Syrian forces killed four civilians on Sunday in shelling of rebel areas and clashed with gunmen, testing a shaky UN-backed ceasefire as international monitors prepared to arrive in the unrest-hit country.
A handout image released by the official Syrian Arab News Agency (SANA) shows smoke billowing in the Aleppo district of Izaa on April 14. Syrian regime forces shelled rebel areas and clashed with gunmen in a new test to a shaky UN-backed ceasefire as international monitors prepared to arrive in the unrest-hit country. , Photo: AFP
Forces loyal to President Bashar al-Assad subjected the Khaldiyeh and Bayada neighbourhoods of the flashpoint central city of Homs to their fiercest bombardment since the truce came into force at dawn on Thursday, monitors said.
"The bombardment of Khaldiyeh intensified this morning with an average of three shells a minute," the head of the Syrian Observatory for Human Rights, Rami Abdel Rahman, told AFP.
He said one civilian was killed in Khaldiyeh, another was killed in shelling of the Jobar neighbourhood, and a third was shot dead by a sniper in Qsour.
Shabiha pro-regime militiamen also shot dead a civilian in the town of Aqrab, in the central province of Hama.
Three civilians died in Homs shelling on Saturday, among 14 people killed nationwide ahead of a UN Security Council vote approving the dispatch of the observer mission to monitor the truce.
Elsewhere, rebel fighters clashed with security forces in Al-Bab in the northern province of Aleppo, near the town's State Security police headquarters, the Observatory said.
Syria A police station there also came under fire, the Britain-based watchdog added.
Opposition group the Local Coordination Committees said the army shelled the village of Khirbet al-Joz in the northern province of Idlib, which is base to fighters from the rebel Free Syrian Army.
It also said armoured vehicles stormed the town of Dmeir outside Damascus, launching a campaign of arrests.
Thirty-two people have been killed since the ceasefire brokered by UN-Arab League peace envoy Kofi Annan took effect, most of them civilians, the Observatory said.
The death toll is sharply down on pre-ceasefire levels after Syria announced it was halting military operations against the rebels on Thursday.
But regime forces have so far ignored another key element of Annan's peace plan – an undertaking to withdraw tanks from towns and cities, the Observatory said.
"Since the Annan plan took effect, there has not been any change in the level of military deployment. Roadblocks and tanks remain," Abdel Rahman told AFP.
The first half-dozen observers from the advance team for the UN mission were due in Damascus later on Sunday.
Annan wants the mission's numbers to swell to more than 250 but they can only leave if the fragile truce holds, and need another UN resolution to approve their deployment.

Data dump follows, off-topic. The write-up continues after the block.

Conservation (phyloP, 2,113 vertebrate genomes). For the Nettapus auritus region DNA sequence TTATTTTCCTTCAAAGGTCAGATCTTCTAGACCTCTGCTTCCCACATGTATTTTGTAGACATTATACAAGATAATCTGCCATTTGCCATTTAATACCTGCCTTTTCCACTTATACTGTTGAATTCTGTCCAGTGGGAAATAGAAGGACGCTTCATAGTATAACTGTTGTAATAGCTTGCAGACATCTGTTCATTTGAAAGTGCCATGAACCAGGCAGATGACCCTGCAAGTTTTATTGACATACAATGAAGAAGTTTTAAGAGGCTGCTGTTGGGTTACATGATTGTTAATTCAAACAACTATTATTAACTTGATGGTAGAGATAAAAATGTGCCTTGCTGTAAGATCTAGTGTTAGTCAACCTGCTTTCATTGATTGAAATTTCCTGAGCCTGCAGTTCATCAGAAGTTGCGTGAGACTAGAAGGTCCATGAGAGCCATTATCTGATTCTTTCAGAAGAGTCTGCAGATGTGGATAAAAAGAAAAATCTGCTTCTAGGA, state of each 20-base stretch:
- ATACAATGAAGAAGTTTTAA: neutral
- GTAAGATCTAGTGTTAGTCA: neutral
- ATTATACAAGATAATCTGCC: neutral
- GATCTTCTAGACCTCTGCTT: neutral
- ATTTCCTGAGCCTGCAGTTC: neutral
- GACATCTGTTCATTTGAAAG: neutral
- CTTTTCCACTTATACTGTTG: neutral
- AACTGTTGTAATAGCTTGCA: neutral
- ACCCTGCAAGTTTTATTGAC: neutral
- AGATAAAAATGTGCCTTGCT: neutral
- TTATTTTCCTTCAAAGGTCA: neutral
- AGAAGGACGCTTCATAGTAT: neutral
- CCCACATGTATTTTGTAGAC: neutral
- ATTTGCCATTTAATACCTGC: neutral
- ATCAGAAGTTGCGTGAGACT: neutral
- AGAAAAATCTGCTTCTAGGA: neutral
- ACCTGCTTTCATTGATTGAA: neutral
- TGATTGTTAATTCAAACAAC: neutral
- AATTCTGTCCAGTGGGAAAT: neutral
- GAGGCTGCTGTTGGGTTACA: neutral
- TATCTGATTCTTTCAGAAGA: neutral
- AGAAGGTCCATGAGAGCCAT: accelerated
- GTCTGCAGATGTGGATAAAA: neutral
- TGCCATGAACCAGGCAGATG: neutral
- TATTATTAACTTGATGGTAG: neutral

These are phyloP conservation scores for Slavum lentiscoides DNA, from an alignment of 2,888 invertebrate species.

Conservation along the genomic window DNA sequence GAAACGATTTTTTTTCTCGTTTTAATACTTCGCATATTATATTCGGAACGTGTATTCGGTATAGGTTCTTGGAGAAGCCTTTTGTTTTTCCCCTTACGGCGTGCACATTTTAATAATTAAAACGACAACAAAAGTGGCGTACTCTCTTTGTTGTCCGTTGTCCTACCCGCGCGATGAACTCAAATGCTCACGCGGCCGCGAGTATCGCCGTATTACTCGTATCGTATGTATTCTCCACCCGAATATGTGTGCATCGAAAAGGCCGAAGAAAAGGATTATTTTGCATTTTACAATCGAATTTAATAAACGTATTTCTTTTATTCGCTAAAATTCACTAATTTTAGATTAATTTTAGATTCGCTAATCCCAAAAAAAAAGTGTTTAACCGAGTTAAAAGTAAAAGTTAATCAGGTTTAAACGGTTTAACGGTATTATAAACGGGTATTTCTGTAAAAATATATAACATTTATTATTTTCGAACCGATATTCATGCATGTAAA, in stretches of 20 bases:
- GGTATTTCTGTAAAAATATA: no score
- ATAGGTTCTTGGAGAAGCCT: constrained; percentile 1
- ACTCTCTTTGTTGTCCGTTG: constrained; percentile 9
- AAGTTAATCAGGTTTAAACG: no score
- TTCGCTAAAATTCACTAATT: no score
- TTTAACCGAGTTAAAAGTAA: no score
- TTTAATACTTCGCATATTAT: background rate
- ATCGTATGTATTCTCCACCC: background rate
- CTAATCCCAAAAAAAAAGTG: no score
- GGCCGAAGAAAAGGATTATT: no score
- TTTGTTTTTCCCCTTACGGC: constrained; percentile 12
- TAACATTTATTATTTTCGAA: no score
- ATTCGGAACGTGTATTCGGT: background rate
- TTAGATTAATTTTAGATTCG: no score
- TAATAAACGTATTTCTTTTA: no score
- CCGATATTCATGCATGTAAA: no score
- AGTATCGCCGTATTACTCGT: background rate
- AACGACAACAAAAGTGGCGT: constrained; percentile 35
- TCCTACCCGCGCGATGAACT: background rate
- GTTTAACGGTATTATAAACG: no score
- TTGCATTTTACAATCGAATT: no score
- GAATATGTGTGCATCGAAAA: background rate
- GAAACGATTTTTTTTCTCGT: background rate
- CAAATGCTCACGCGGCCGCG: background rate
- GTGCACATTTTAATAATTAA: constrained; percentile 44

The first group boarded a plane from New York straight after the Security Council resolution was passed.
The next 25 will come from missions around the Middle East and Africa "so we can move people quickly and they are experienced in the region," UN peacekeeping department spokesman Kieran Dwyer told AFP.
China and Russia, which raised earlier reservations over the Western-drafted text, both backed the vote, ensuring passage of the first Security Council resolution on Syria since the uprising erupted in March last year.
UN Resolution 2042 approved the sending of 30 unarmed military observers as soon as possible and called on both Syrian government and opposition forces to halt "armed violence in all its forms," officials said.
It also urged the government to "implement visibly" all its commitments under Annan's peace plan, including the withdrawal of all troops and heavy guns from cities.
Assad and the opposition must also "guarantee the safety of the advance team without prejudice to its freedom of movement and access," and the "primary responsibility" for observers' safety will rest with the Syrian government.
The resolution's passage was welcomed by Syria's opposition.
"We are ready to act to make the Annan plan a success," the Syrian National Council said in a statement signed by its leader Burhan Ghalioun.
EU foreign policy chief Catherine Ashton said the resolution "presents an unequivocal call from the international community to the Syrian regime to stop violence against its population and to address urgent humanitarian needs."
"I call on the Syrian government to take this opportunity to change course, and fully cooperate with the initial observation team," she added.
Russia and China, which had vetoed two previous Security Council resolutions on Syria, strongly supported Annan's six-point peace plan, and said they are putting increased pressure on Damascus.
The opposition has repeatedly demanded the sending of international observers, and called on Syrians to take advantage of the ceasefire to stage demonstrations.
Tens of thousands marched across Syria on Friday, although protests have yet to reach the centre of the heavily guarded capital.
More demonstrations were held on Saturday, videos posted on the Internet by activists showed.
The United Nations says more than 9,000 people have been killed since the uprising began. Monitors say the death toll has topped 10,000.
|< Prev||Next >|